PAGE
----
This is the second social media case study from my recent presentation at the Social Media Telesummit, the title of my session being Why Building Traffic Isn’t Enough: How to Become an A List Blogger in Your Niche.
This case study is courtesy of Becky McCray, whom I had the good fortune to meet last year at BlogWorld Expo in Las Vegas.
Maybe I haven’t ranged far enough on the Web, but I believe there is a real dearth of social media business stories from the rural and/or small town business sectors. So having Becky agree to tell some of her story was a boon and I hope will be an inspiration for others, as it is for me.
Some quick background.
Becky is from Alva, Oklahoma (pop. 5,288 at 2000 census) – county seat of Woods County (pop. 9,089).
Becky has a small ranch and a liquor store in town and somehow finds time also to produce the blog Small Biz Survival – “the rural and small town business resource”. There are other authors at that blog but I can attest personally that Becky is a dedicated blogger. My mental picture of her the day we were leaving Las Vegas after the conference is of her sitting by the pool in the hotel courtyard, tapping away.
Here is what Becky sent in response to my questions.
(The photos are all from Becky and are licensed under Creative Commons.)
Blogging: How to Position Yourself as an Expert
I’m probably an odd case study, because I have several blogs to talk about. There’s Small Biz Survival, which didn’t start to be a business promotion tool. I have another blog for my liquor store, which IS for promotion, and several others.
I wrote about this topic, positioning yourself as an expert, back in 2006 when I started blogging. You might find some useful additional comments there. (There’s also an awesome comment on that post from my earliest blog friend – Chris Brogan.)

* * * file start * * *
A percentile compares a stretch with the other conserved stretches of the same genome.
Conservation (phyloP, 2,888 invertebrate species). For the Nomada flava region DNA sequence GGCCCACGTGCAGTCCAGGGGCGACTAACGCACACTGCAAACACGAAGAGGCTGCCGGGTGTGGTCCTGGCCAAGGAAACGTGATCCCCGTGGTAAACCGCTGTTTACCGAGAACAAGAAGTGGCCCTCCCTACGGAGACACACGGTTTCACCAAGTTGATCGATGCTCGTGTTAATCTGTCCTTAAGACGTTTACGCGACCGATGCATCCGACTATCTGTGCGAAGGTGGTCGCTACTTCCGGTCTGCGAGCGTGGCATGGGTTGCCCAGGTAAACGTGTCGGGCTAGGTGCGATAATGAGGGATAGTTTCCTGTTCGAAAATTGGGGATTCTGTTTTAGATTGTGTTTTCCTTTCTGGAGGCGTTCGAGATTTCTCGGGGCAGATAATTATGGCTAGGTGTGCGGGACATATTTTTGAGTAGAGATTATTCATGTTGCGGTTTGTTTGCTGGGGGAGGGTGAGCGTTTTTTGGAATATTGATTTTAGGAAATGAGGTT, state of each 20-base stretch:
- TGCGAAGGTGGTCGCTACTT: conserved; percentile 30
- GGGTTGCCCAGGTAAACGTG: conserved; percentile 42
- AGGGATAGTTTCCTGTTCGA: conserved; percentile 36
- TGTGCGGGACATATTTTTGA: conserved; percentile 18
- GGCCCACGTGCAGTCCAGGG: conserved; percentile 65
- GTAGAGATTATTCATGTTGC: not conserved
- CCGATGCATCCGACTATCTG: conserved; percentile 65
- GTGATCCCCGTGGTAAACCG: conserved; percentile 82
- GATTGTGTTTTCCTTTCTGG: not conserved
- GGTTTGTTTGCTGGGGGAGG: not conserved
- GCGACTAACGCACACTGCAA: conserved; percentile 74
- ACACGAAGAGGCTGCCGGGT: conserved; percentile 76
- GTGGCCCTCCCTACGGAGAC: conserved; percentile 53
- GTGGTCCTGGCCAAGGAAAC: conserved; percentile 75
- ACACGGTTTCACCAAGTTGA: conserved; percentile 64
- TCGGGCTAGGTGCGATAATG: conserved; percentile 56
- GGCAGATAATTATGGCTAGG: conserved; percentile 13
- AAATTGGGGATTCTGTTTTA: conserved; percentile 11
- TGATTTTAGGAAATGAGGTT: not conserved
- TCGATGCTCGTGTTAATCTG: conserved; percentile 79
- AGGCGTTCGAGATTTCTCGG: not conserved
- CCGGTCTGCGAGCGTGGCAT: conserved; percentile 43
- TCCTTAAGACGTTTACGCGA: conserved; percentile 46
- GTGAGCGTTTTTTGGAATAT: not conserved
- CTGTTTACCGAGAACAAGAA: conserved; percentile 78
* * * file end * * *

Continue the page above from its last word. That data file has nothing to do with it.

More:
D. Has blogging been a key driver for your marketing strategy or just a minor component?
B. Blogging has been only one of the marketing tools for my store. As it turns out, blogging has turned into the one key tool in positioning myself as an expert on small business.
D. How has blogging helped you build your business? Or not?
B. In the last year, two excellent customers came to my liquor store because they found our blog and were impressed with the content.
D. What is the business/product/service you aim to promote through blogging/social media?
B. Small Biz Survival now promotes my services as a speaker. My liquor store blog promotes the store. Interestingly, it has to promote walk-in traffic, because the law does not allow me to ship or deliver any orders.
D. Would you recommend reading your competitors’ blogs, even those of your rivals, and if so why? Do you do this and if so does it help and how?
B. You know, I really don’t have competitors who blog. My liquor store competition has no web presence. But I do read a bunch of small business blogs.
D. Have you ever had blogger’s block and if so how do you beat it? Any tricks of the trade?
B. I felt like I was running out of steam with business blogging in early 2006. Then I went to SXSW in March. I took a paper notebook. I made notes. That gave me panels to summarize, ideas to build on, and conversations to expand. So much for running out of steam! One of those resulting posts turned out to be my most popular ever. Since then, I’ve actively reported from all sorts of events. So my trick is to attend in-person events and get energized with ideas.
D. We all talk about being transparent and authentic in our blogging – have you found that something that came easily or has it been a learning process: or don’t you bother? 🙂
I’m authentic all the way down to the ground, but I have a limit on transparency. I tend to keep my sensitive personal life personal. Other people are much more open about such things.
D. If someone wants to be an A-list blogger in their chosen market niche, do you have any tips or advice, what to do, what not to do?
B. Ah! Here’s where we work in my old article! Out of all the points in it, only the part about entering blog carnivals seems outdated. Now bookmarking and sharing sites are much more relevant.
My heartfelt thanks to Becky for her “from the trenches” responses to my questions and for the photos.
If by any chance Becky’s story does not resonate for you as it does for me (in case you hadn’t noticed, I am full of admiration for what she achieves), you might know someone doing it tough right now, or just getting by, with a rural or small town business, who might find it helps them see how social media could be useful for their business. Do them a favor – put them onto Becky’s Small Biz Survival. Can’t hurt and who knows, one day they might be blogging celebrities and thank you for that!